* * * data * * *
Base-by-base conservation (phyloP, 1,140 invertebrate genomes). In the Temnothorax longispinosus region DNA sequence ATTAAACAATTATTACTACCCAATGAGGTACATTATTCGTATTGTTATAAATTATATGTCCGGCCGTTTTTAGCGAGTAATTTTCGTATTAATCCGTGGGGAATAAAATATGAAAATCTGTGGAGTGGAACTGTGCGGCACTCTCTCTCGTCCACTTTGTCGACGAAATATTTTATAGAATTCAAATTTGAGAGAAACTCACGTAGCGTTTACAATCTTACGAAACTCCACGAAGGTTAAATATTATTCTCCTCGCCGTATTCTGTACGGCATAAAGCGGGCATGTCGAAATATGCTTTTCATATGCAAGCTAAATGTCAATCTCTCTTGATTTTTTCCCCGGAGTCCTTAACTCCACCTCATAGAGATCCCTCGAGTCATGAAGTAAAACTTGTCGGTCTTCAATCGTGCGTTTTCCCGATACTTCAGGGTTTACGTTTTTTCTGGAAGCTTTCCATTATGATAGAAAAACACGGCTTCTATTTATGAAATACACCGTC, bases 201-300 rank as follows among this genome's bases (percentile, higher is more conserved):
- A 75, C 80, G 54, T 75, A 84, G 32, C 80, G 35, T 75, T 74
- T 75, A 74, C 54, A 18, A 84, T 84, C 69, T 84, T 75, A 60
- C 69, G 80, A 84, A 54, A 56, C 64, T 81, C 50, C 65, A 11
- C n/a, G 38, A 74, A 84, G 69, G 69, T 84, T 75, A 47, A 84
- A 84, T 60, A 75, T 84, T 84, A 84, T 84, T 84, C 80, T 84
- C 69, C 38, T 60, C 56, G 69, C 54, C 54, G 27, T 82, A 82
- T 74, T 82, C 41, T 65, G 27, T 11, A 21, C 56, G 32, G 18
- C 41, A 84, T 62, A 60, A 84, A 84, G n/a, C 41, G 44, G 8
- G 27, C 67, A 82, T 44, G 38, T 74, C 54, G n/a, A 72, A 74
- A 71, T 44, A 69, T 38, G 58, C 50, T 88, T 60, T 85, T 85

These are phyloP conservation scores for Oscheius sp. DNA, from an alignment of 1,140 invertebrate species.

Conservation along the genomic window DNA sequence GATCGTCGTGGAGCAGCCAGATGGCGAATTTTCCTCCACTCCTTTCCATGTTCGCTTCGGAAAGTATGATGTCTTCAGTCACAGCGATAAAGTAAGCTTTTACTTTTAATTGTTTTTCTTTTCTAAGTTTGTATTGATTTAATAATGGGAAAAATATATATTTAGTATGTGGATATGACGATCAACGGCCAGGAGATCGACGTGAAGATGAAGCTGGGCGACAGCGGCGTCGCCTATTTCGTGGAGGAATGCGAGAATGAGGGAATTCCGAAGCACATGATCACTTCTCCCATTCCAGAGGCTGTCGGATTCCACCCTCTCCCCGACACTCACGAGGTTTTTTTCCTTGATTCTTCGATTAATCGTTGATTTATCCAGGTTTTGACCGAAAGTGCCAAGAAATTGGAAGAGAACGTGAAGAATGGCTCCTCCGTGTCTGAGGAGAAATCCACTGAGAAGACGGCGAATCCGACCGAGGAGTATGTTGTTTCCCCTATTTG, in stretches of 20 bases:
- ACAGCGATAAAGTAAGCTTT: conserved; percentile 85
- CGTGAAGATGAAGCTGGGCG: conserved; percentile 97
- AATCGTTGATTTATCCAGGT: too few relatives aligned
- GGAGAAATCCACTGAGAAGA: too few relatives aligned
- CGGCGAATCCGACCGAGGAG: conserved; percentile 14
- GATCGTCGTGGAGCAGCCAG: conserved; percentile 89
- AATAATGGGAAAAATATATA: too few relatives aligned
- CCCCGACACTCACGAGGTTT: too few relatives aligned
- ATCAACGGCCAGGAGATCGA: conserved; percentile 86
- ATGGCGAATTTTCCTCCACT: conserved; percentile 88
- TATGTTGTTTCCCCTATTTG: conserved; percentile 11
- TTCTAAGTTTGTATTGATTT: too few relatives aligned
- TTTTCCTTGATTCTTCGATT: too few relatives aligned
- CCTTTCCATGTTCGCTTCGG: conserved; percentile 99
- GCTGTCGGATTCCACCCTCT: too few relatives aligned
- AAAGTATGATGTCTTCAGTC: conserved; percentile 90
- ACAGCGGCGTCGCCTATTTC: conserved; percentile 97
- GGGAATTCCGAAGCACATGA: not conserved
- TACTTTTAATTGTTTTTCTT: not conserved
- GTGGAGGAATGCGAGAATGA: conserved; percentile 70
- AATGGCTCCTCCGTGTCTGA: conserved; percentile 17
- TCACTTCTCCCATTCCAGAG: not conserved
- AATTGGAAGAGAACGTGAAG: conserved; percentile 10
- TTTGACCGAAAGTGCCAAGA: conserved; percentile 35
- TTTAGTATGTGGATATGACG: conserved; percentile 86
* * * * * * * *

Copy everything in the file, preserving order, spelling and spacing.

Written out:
Base-by-base conservation (phyloP, 1,140 invertebrate genomes). In the Temnothorax longispinosus region DNA sequence ATTAAACAATTATTACTACCCAATGAGGTACATTATTCGTATTGTTATAAATTATATGTCCGGCCGTTTTTAGCGAGTAATTTTCGTATTAATCCGTGGGGAATAAAATATGAAAATCTGTGGAGTGGAACTGTGCGGCACTCTCTCTCGTCCACTTTGTCGACGAAATATTTTATAGAATTCAAATTTGAGAGAAACTCACGTAGCGTTTACAATCTTACGAAACTCCACGAAGGTTAAATATTATTCTCCTCGCCGTATTCTGTACGGCATAAAGCGGGCATGTCGAAATATGCTTTTCATATGCAAGCTAAATGTCAATCTCTCTTGATTTTTTCCCCGGAGTCCTTAACTCCACCTCATAGAGATCCCTCGAGTCATGAAGTAAAACTTGTCGGTCTTCAATCGTGCGTTTTCCCGATACTTCAGGGTTTACGTTTTTTCTGGAAGCTTTCCATTATGATAGAAAAACACGGCTTCTATTTATGAAATACACCGTC, bases 201-300 rank as follows among this genome's bases (percentile, higher is more conserved):
- A 75, C 80, G 54, T 75, A 84, G 32, C 80, G 35, T 75, T 74
- T 75, A 74, C 54, A 18, A 84, T 84, C 69, T 84, T 75, A 60
- C 69, G 80, A 84, A 54, A 56, C 64, T 81, C 50, C 65, A 11
- C n/a, G 38, A 74, A 84, G 69, G 69, T 84, T 75, A 47, A 84
- A 84, T 60, A 75, T 84, T 84, A 84, T 84, T 84, C 80, T 84
- C 69, C 38, T 60, C 56, G 69, C 54, C 54, G 27, T 82, A 82
- T 74, T 82, C 41, T 65, G 27, T 11, A 21, C 56, G 32, G 18
- C 41, A 84, T 62, A 60, A 84, A 84, G n/a, C 41, G 44, G 8
- G 27, C 67, A 82, T 44, G 38, T 74, C 54, G n/a, A 72, A 74
- A 71, T 44, A 69, T 38, G 58, C 50, T 88, T 60, T 85, T 85

These are phyloP conservation scores for Oscheius sp. DNA, from an alignment of 1,140 invertebrate species.

Conservation along the genomic window DNA sequence GATCGTCGTGGAGCAGCCAGATGGCGAATTTTCCTCCACTCCTTTCCATGTTCGCTTCGGAAAGTATGATGTCTTCAGTCACAGCGATAAAGTAAGCTTTTACTTTTAATTGTTTTTCTTTTCTAAGTTTGTATTGATTTAATAATGGGAAAAATATATATTTAGTATGTGGATATGACGATCAACGGCCAGGAGATCGACGTGAAGATGAAGCTGGGCGACAGCGGCGTCGCCTATTTCGTGGAGGAATGCGAGAATGAGGGAATTCCGAAGCACATGATCACTTCTCCCATTCCAGAGGCTGTCGGATTCCACCCTCTCCCCGACACTCACGAGGTTTTTTTCCTTGATTCTTCGATTAATCGTTGATTTATCCAGGTTTTGACCGAAAGTGCCAAGAAATTGGAAGAGAACGTGAAGAATGGCTCCTCCGTGTCTGAGGAGAAATCCACTGAGAAGACGGCGAATCCGACCGAGGAGTATGTTGTTTCCCCTATTTG, in stretches of 20 bases:
- ACAGCGATAAAGTAAGCTTT: conserved; percentile 85
- CGTGAAGATGAAGCTGGGCG: conserved; percentile 97
- AATCGTTGATTTATCCAGGT: too few relatives aligned
- GGAGAAATCCACTGAGAAGA: too few relatives aligned
- CGGCGAATCCGACCGAGGAG: conserved; percentile 14
- GATCGTCGTGGAGCAGCCAG: conserved; percentile 89
- AATAATGGGAAAAATATATA: too few relatives aligned
- CCCCGACACTCACGAGGTTT: too few relatives aligned
- ATCAACGGCCAGGAGATCGA: conserved; percentile 86
- ATGGCGAATTTTCCTCCACT: conserved; percentile 88
- TATGTTGTTTCCCCTATTTG: conserved; percentile 11
- TTCTAAGTTTGTATTGATTT: too few relatives aligned
- TTTTCCTTGATTCTTCGATT: too few relatives aligned
- CCTTTCCATGTTCGCTTCGG: conserved; percentile 99
- GCTGTCGGATTCCACCCTCT: too few relatives aligned
- AAAGTATGATGTCTTCAGTC: conserved; percentile 90
- ACAGCGGCGTCGCCTATTTC: conserved; percentile 97
- GGGAATTCCGAAGCACATGA: not conserved
- TACTTTTAATTGTTTTTCTT: not conserved
- GTGGAGGAATGCGAGAATGA: conserved; percentile 70
- AATGGCTCCTCCGTGTCTGA: conserved; percentile 17
- TCACTTCTCCCATTCCAGAG: not conserved
- AATTGGAAGAGAACGTGAAG: conserved; percentile 10
- TTTGACCGAAAGTGCCAAGA: conserved; percentile 35
- TTTAGTATGTGGATATGACG: conserved; percentile 86